by Maria L. Evans
Do not neglect to do good and to share what you have, for such sacrifices are pleasing to God. –Hebrews 13:16 (NRSV)
Normally, I don’t read the comments with articles, but the comments I found in this one, about “redefining charity,” as brutal as some of them were, reminded me of a place where we in the church are still horribly snarled up in empire–the charitable contribution as tax deduction. I thought about this in light of a recent article from Atlantic Monthly that brought up some very sobering research–that people in the lowest 20 percent of income levels give a larger percentage of their money to charity than the upper 20 percent.
In other words, the people who are least likely to benefit from the charitable tax deduction are the people who financially give a greater piece of themselves.
I don’t doubt this research simply because of an observation I’ve noticed from almost a quarter century of working around hospitals–it’s the families who can least afford to take off work that rally around patients’ bedsides in the ICU, or when someone’s going to be told a grave diagnosis. If they are that generous with their time, my hunch is that they are that generous with their money, too.
When I was in Lui, and some of our mission team visited the village of Mediba, the gift of our time and a few items for Sunday School give-aways resulted in Father Francis returning the favor with a gift of a live chicken–generosity that folks in constantly protein-malnourished South Sudan can’t afford. When I have spent time at the Cheyenne River Lakota reservation in South Dakota, I am extremely careful not to compliment someone’s necklace by saying, “I like that”–or else it will end up around MY neck.
Yet our American way of life ties generosity with empire in the charitable tax deduction so that those blessed with a certain level of financial abundance have a “reason to give.” We have moved towards a culture where we lump “charitable loaning” into the same category as “charitable giving.”
To bring this down to the level of Father Francis’ chicken, it would be like saying, “Here’s a chicken. I’ll give it to you if you give me two chickens back next year.”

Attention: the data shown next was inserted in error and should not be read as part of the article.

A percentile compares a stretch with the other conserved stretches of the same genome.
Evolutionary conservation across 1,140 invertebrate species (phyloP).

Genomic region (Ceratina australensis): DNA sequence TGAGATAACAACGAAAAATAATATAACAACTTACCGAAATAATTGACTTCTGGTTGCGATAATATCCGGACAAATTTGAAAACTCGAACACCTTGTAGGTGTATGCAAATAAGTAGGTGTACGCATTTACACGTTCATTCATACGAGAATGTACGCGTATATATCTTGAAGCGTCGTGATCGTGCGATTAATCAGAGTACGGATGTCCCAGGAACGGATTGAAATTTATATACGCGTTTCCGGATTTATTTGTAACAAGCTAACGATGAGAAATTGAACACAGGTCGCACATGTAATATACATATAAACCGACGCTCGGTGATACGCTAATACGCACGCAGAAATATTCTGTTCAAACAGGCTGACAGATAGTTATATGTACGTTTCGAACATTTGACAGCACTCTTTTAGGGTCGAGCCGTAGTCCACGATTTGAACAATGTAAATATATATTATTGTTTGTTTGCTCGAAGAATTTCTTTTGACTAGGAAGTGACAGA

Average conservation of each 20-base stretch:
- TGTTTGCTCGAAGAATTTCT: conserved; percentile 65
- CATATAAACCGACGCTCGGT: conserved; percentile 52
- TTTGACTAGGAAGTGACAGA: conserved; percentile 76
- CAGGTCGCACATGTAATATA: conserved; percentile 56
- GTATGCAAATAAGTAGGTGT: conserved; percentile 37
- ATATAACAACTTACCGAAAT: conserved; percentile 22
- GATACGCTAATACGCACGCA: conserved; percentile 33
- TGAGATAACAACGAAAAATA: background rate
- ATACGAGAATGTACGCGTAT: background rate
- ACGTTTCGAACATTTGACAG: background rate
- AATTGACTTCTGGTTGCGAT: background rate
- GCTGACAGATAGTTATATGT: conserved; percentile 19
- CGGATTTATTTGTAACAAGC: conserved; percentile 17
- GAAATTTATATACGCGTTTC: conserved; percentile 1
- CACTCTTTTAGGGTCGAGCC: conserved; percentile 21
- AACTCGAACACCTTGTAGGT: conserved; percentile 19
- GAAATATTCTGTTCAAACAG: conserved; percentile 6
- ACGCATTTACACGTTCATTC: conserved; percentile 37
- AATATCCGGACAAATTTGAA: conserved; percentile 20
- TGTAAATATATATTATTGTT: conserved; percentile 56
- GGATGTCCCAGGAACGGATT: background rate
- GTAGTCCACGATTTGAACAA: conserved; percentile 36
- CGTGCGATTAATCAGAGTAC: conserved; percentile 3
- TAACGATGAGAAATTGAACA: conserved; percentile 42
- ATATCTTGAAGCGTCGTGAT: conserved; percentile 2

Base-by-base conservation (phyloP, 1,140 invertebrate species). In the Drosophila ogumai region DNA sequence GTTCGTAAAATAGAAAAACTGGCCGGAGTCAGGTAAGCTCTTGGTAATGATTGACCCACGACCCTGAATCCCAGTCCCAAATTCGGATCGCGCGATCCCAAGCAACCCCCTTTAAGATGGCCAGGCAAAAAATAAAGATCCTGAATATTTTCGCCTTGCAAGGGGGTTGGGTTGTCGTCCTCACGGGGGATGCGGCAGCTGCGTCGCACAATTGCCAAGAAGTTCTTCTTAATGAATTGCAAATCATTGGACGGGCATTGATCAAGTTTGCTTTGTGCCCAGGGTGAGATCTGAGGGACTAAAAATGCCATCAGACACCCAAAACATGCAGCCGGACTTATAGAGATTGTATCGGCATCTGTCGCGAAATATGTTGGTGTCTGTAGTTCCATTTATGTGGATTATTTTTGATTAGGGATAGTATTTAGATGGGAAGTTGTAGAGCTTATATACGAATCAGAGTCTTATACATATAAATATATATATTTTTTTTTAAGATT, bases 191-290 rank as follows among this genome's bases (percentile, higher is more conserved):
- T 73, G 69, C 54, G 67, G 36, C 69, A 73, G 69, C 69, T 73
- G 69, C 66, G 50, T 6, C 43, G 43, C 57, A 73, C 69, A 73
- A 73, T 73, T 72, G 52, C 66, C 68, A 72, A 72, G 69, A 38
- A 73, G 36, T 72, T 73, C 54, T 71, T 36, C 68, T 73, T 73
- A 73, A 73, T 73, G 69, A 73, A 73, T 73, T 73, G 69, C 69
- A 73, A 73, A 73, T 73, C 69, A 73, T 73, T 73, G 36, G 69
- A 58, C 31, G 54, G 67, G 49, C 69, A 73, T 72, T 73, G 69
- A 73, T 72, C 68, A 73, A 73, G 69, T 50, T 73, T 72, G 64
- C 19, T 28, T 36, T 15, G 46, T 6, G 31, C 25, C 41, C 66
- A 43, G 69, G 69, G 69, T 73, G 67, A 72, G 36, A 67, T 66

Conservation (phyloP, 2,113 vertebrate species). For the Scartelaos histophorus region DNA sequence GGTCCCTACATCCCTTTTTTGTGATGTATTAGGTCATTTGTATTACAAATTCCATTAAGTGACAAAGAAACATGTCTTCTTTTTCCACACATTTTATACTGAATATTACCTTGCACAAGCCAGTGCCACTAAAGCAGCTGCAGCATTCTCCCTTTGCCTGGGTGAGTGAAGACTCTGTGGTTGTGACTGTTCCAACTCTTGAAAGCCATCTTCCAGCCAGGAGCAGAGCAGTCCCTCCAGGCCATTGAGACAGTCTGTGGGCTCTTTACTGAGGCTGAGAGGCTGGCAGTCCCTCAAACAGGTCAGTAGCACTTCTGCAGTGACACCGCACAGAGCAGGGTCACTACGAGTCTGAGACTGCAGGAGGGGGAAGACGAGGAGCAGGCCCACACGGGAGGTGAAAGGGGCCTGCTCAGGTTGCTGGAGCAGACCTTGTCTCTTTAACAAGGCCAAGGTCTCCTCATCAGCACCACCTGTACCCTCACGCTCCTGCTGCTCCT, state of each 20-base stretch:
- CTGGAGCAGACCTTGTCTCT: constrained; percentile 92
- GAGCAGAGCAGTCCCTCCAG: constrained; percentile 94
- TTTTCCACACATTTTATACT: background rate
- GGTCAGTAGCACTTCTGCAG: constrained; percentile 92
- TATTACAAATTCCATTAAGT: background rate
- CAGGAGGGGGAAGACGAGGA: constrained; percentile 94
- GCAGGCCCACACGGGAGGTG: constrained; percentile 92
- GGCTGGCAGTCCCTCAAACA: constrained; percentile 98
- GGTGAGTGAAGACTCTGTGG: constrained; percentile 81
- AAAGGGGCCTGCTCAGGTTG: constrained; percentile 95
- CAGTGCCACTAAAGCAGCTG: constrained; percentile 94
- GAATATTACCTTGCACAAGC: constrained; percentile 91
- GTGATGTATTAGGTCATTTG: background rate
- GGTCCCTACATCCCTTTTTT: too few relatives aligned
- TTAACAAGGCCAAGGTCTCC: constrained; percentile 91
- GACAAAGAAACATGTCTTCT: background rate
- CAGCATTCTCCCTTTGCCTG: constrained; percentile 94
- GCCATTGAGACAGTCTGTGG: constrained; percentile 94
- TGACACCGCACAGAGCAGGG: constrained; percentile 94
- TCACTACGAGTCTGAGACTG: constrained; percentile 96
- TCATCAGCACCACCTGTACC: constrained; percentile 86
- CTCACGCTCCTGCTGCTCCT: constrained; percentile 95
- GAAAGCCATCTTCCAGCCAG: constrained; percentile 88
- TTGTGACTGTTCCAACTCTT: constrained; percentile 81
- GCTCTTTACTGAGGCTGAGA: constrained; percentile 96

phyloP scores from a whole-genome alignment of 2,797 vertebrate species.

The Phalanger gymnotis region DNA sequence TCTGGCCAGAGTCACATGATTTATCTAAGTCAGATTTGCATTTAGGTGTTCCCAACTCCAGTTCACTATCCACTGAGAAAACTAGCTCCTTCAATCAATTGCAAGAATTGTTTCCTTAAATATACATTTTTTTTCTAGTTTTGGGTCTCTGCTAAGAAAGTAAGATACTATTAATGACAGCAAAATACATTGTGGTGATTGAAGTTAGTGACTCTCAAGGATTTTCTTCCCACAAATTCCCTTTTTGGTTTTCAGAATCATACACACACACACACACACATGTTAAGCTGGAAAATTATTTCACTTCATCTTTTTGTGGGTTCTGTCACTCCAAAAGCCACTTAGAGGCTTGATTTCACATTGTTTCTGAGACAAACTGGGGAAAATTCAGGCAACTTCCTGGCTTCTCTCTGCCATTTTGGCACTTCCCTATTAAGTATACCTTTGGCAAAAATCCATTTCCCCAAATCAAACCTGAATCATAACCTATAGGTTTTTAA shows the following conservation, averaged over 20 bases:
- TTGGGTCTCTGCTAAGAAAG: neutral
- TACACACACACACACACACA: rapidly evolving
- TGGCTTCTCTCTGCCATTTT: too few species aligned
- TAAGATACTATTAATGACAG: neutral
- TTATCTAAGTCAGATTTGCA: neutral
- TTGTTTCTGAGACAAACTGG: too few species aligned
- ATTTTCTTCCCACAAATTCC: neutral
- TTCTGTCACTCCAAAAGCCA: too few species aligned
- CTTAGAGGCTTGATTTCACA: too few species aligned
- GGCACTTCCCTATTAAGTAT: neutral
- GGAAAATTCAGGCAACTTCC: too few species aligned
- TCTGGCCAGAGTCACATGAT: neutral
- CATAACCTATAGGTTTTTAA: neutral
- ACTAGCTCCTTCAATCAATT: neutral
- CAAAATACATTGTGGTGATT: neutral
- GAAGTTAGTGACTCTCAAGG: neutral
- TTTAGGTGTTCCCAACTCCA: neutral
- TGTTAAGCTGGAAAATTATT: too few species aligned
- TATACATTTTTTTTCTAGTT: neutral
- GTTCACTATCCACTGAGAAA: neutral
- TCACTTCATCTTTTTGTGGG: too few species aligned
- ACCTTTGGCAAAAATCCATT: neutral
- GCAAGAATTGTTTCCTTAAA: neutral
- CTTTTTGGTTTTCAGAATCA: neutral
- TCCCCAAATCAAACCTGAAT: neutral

Don’t get me wrong–there’s a wisdom in that. Collectively, everyone stands to benefit. I’m all for charitable giving to create opportunities for micro-loans for people in developing countries and people in transition from one way of life to another. It certainly does qualify for a good work. But I think it’s a mistake when we believe it to be the equivalent of “charity.”
True Biblical charity, I believe, has a transformational aspect, and one that will never make sense to our friends, family, or accountant. The only way this can be understood is by doing it. True Biblical charity involves allowing one’s self to be in a situation where the giver is changed as much or more as the people we presume to “help.” It means we do what we do with no expectation of gratitude or perhaps even acknowledgement in the way we think we deserve. We do it because it is the right thing to do, and we prayerfully wait to see what the answer is, as evidenced by a change in ourselves that we will not know the nature of until some time after we’ve done it.
Our culture, however, is steeped in the notion that giving preserves a top-down benefit. Unfortunately, I believe it encourages us to hang on to those little thoughts of “What’s in it for me?” To take on the task of being “poor in spirit” in a Beatitudinal sort of way demands each of us to answer that question within ourselves with “Maybe nothing, on the surface–but I’ll have to wait and see that answer over time.”
As we begin to gear up to that annual event in our churches called Stewardship Season, perhaps each of us needs to ask ourselves the crucial question–“What holds me back from being as generous with my clock, my cleverness, and my checkbook as Father Francis was with his chicken?”
Maria Evans, a surgical pathologist from Kirksville, MO, writes about the obscurities of life, medicine, faith, and the Episcopal Church on her blog, Kirkepiscatoid